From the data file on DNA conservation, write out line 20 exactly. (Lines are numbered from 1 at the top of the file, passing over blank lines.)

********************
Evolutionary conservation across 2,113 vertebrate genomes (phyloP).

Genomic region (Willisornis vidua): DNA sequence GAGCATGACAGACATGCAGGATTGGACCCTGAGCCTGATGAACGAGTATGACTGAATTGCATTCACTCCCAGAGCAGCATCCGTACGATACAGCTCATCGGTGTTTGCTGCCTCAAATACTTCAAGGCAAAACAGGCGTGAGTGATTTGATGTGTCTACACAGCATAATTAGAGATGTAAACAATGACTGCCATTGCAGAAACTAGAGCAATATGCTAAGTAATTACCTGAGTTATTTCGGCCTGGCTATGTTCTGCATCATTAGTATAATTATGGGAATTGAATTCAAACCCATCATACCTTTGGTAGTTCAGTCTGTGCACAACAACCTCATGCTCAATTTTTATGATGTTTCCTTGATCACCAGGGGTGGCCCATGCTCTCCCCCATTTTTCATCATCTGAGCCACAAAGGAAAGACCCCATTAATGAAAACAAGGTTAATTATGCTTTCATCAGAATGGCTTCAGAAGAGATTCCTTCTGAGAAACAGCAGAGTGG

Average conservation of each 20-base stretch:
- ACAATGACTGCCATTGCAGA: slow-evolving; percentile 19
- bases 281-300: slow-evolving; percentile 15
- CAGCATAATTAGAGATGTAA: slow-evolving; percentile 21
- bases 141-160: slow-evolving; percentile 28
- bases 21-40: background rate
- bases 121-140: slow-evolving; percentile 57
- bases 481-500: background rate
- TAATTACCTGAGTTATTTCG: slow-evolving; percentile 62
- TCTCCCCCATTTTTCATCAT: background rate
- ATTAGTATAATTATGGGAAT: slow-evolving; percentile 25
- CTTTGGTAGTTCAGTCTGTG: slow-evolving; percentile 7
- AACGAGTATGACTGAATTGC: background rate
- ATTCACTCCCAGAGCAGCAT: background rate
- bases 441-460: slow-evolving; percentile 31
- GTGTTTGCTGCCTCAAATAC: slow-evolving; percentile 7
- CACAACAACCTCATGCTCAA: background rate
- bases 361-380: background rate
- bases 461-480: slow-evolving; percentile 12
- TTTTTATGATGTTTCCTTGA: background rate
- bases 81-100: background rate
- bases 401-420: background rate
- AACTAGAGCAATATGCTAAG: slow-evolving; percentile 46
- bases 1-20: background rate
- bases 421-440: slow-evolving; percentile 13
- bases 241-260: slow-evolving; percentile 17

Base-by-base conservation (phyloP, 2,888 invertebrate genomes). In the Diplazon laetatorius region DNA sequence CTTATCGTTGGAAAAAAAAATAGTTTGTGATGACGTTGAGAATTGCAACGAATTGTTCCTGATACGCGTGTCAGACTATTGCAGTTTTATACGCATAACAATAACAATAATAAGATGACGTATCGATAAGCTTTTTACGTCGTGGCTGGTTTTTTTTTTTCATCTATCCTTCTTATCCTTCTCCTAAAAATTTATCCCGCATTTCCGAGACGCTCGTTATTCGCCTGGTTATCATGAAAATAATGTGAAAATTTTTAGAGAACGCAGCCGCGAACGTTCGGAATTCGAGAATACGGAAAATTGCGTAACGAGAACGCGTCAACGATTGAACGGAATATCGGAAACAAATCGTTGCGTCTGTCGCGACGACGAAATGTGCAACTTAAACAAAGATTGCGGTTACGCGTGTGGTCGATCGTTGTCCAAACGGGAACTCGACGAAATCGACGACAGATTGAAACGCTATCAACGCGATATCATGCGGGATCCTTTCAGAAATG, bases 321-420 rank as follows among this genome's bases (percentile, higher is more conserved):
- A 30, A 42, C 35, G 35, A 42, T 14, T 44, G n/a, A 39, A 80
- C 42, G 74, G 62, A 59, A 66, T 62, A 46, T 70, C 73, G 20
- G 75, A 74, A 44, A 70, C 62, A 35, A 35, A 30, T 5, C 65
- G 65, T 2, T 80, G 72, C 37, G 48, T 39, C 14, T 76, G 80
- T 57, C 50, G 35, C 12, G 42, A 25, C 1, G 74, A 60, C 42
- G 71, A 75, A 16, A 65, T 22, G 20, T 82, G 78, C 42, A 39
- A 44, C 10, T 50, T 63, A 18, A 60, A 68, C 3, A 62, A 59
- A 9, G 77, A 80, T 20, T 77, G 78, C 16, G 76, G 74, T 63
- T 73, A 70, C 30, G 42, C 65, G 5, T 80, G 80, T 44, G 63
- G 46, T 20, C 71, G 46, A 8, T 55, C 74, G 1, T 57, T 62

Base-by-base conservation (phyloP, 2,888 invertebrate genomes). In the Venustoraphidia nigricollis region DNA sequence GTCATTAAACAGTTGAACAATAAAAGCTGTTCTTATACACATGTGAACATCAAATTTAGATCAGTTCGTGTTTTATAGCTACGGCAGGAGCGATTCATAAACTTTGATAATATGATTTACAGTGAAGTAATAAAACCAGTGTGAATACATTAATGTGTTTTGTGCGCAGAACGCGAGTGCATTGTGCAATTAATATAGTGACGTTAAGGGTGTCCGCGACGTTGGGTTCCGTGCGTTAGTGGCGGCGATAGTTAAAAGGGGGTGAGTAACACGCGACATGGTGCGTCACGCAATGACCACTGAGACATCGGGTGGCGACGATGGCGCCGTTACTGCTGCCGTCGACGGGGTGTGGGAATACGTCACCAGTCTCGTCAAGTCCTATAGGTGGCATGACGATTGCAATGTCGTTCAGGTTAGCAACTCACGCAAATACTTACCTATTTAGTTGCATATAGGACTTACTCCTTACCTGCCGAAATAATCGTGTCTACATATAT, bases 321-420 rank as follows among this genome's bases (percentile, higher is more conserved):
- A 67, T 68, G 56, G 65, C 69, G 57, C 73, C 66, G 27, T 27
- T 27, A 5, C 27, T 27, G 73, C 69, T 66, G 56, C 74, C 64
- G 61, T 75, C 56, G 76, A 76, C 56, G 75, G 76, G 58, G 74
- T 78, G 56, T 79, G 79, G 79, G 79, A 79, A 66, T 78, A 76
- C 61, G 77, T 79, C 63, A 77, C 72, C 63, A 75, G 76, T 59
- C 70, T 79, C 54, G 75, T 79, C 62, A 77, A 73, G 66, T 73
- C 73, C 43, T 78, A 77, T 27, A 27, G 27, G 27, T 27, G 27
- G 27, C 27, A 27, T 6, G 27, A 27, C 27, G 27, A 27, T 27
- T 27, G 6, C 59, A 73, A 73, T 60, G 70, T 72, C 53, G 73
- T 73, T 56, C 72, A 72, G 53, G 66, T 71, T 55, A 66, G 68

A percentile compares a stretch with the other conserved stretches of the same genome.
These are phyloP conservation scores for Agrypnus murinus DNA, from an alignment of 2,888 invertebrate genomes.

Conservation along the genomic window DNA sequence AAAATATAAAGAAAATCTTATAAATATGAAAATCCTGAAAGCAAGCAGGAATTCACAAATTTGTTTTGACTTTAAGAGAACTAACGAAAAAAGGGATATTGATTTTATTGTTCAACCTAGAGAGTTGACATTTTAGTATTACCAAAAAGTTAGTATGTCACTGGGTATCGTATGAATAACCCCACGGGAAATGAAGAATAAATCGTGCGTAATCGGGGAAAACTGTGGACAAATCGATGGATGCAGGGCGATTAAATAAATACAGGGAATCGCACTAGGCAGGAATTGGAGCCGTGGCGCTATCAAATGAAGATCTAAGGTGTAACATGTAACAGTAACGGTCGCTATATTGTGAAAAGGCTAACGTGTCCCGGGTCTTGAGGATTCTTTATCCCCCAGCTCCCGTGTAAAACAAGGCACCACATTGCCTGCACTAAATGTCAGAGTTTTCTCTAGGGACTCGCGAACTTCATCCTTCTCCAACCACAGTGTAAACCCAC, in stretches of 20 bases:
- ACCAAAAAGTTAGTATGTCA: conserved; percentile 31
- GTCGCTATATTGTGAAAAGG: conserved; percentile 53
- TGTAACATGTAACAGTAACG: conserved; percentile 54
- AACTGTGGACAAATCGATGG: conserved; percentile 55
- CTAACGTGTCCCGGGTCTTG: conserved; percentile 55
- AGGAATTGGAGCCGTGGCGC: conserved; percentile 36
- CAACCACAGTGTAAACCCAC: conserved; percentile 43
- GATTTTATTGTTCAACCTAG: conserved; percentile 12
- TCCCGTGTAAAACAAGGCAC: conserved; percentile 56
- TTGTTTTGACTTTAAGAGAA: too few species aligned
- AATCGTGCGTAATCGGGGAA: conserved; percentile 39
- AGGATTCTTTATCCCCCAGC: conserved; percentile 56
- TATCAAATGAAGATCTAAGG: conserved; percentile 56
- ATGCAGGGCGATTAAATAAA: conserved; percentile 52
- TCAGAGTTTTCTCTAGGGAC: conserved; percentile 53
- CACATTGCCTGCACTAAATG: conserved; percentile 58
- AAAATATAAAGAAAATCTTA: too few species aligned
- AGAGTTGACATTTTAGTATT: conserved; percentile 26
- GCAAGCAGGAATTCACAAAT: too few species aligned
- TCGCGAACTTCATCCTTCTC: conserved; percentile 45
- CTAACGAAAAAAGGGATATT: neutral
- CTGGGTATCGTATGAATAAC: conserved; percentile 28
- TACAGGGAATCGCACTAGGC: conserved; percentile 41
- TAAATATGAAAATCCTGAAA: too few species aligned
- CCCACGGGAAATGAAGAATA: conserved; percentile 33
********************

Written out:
- bases 361-380: background rate